Thursday 3 May 2012

CISPA passes in U.S. House, what’s next?

Despite veto threats from the White House, the U.S. House of Representatives passed the controversial CISPA cybersecurity bill on Thursday. But how important is this bill and how might it affect Americans’ privacy?

What is CISPA?

The Cyber Intelligence Sharing and Protection Act (HR 3523) was authored in an attempt to enhance the ability of U.S. based companies that own a large part of the nation's infrastructure with the Federal government in matters of digital security and potential attacks. Advocates of the bill point to countries like Russia and China who regularly use hacking methods to extract information from corporate and U.S. government servers.

The bill amends the National Security Act of 1947 (which, obviously, doesn’t mention cybersecurity), giving private companies the ability to willingly share your digital information with the government.

What to the proponents say?

Proponents argue that as espionage moves to the web, the United States must have a digital communications infrastructure in place that will allow businesses and government bodies to effectively and efficiently combat a hostile digital presence. Being able to share vital user information about potential or ongoing attacks could be vital in such a circumstance.

Congressman Mike Rogers (D-MI), who authored the bill, released a press release on Thursday.

By permitting the private sector to expand its own cyber defense efforts and to use classified information to protect its systems and networks, this bill will help create a more robust cybersecurity marketplace with expanded service offerings and jobs. More importantly, this bill does not contain any new federal spending or impose additional federal regulation or unfunded mandates on the private sector. [Congressman Mike Rogers]

What do opponents say?

Opponents say the bill is too vague, ripe for abuse, and tramples on existing privacy laws. Particular attention has been given to a clause that states "notwithstanding any other provision of law," companies may share information "with any other entity, including the federal government.” By using the word “notwithstanding”, CISPA can trump any local, state, or federal law that would otherwise stand in the way of information sharing – including laws that prohibit warrantless surveillance.

Furthermore, the Electronic Frontier Foundation has put particular criticism on what they describe as vague definitions and say that despite amendments, CISPA leaves the government and companies with too much leeway.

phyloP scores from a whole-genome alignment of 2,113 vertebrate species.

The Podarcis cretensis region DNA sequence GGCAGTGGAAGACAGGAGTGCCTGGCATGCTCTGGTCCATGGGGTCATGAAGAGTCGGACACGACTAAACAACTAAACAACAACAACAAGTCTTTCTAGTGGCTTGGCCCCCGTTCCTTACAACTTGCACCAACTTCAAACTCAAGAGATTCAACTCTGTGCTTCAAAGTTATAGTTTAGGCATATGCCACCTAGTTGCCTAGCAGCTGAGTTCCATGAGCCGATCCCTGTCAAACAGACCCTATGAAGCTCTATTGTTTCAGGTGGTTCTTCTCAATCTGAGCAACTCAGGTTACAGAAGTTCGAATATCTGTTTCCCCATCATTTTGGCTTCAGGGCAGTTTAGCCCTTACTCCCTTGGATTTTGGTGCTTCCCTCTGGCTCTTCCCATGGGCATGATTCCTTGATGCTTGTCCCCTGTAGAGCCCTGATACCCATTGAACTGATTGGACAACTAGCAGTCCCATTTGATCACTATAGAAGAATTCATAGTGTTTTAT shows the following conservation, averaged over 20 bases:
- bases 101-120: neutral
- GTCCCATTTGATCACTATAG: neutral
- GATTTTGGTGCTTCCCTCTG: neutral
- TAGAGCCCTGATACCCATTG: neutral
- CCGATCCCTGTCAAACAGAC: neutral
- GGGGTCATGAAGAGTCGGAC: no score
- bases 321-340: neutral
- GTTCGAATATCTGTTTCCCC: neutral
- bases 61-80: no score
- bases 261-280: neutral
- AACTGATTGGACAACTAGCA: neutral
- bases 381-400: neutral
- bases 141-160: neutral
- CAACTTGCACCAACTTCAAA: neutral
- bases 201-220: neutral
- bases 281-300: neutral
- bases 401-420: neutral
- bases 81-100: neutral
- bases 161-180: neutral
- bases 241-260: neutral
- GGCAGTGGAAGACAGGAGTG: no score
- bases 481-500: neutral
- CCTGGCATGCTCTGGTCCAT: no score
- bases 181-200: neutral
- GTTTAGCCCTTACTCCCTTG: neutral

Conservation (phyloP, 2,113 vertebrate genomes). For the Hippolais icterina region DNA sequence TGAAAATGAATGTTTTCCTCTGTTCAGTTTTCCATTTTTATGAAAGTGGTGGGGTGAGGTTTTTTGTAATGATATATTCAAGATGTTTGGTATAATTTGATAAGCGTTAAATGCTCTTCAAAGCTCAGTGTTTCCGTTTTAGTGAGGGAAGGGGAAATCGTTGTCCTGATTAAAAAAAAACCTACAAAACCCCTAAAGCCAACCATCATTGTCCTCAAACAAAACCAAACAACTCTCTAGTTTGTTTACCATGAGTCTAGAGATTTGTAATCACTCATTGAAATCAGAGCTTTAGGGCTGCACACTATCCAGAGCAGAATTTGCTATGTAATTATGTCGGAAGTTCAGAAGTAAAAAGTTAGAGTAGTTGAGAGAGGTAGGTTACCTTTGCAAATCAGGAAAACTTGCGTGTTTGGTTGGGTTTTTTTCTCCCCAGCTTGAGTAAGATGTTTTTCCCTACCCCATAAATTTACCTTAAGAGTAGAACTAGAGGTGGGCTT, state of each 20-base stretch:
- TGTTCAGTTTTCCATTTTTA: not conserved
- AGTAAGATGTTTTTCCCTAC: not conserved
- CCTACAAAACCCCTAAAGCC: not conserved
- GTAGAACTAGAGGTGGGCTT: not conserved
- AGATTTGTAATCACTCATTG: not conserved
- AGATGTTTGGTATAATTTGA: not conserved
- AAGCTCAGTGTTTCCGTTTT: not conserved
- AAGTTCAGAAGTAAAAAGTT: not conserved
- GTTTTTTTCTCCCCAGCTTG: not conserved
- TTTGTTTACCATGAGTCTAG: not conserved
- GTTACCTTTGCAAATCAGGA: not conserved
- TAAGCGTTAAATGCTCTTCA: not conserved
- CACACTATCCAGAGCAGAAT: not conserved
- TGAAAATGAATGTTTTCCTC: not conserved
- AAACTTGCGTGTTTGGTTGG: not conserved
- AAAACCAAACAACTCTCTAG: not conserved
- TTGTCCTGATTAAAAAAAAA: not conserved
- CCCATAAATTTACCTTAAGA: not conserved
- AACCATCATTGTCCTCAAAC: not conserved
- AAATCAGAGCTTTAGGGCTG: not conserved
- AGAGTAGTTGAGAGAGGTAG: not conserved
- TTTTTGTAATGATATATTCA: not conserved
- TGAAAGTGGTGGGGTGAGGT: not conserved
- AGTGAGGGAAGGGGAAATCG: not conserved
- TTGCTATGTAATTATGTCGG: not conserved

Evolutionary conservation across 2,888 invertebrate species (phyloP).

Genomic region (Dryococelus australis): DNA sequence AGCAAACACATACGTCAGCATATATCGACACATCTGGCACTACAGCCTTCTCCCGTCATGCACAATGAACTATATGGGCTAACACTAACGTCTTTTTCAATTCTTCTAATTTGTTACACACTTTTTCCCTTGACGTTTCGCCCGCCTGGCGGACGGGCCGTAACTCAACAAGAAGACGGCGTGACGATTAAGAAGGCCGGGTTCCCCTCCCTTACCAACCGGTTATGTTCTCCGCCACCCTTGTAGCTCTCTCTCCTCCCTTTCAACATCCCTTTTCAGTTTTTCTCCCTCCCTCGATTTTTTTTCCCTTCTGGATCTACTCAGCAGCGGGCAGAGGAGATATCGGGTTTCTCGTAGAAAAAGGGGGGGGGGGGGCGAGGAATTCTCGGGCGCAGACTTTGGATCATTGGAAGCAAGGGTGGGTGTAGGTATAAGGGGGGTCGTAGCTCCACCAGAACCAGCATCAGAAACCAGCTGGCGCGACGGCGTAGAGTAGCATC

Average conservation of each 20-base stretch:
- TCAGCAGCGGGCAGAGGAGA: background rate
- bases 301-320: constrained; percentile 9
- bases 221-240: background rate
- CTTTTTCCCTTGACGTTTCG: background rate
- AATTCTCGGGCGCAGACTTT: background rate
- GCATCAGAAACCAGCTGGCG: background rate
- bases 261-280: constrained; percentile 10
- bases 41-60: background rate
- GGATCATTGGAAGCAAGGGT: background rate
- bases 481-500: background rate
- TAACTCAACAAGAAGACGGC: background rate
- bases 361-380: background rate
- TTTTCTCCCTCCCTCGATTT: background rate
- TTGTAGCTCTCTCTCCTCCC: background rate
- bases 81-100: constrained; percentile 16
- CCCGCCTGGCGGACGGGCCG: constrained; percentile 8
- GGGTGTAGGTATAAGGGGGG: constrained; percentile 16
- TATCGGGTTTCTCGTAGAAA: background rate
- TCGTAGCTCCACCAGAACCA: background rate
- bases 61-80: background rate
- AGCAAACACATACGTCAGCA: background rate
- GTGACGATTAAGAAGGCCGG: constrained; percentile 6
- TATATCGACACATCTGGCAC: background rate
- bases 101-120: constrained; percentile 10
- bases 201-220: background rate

Even after amendments, “Cybersecurity system" defines the system that “cybersecurity providers” or self-protected entities use to monitor and defend against cyber threats. This is a “system” intended to safeguard “a system or network.” The definition could mean anything—a Local Area Network, a Wide Area Network, a microchip, a website, online service, or a DVD. It might easily be stretched to be a catch-all term with no meaning. For example, it is unclear whether DRM on a DVD constitutes a “cybersecurity system.” And such a “cybersecurity system” is defined to protect a system or network from “efforts to degrade, disrupt or destroy”—language that is similarly too broad. Degrading a network could be construed to mean using a privacy-enhancing technology like Tor, or a p2p protocol, or simply downloading too many files. [EFF]

What will happen next?

Next, the bill will go to the Senate where it is expected to come up for a vote in May. Should it pass, it will then move to the President’s desk. Although President Obama has already threatened a veto, several amendments have been made since the threat was issued and some question whether they might change the President’s decision down the road.

Why is all this important?

Whether or not CISPA passes is largely irrelevant, the fact is, we live in a changing world. As our bank accounts and personal profiles expand their online presence, governments and companies – and even cybercriminals – are going to have open access to your information.

When all is said and done, what you do online is NOT private information. But, if you take the proper precautions, it can be. Using common sense, virus protection and SumRando, you can keep your information safe.

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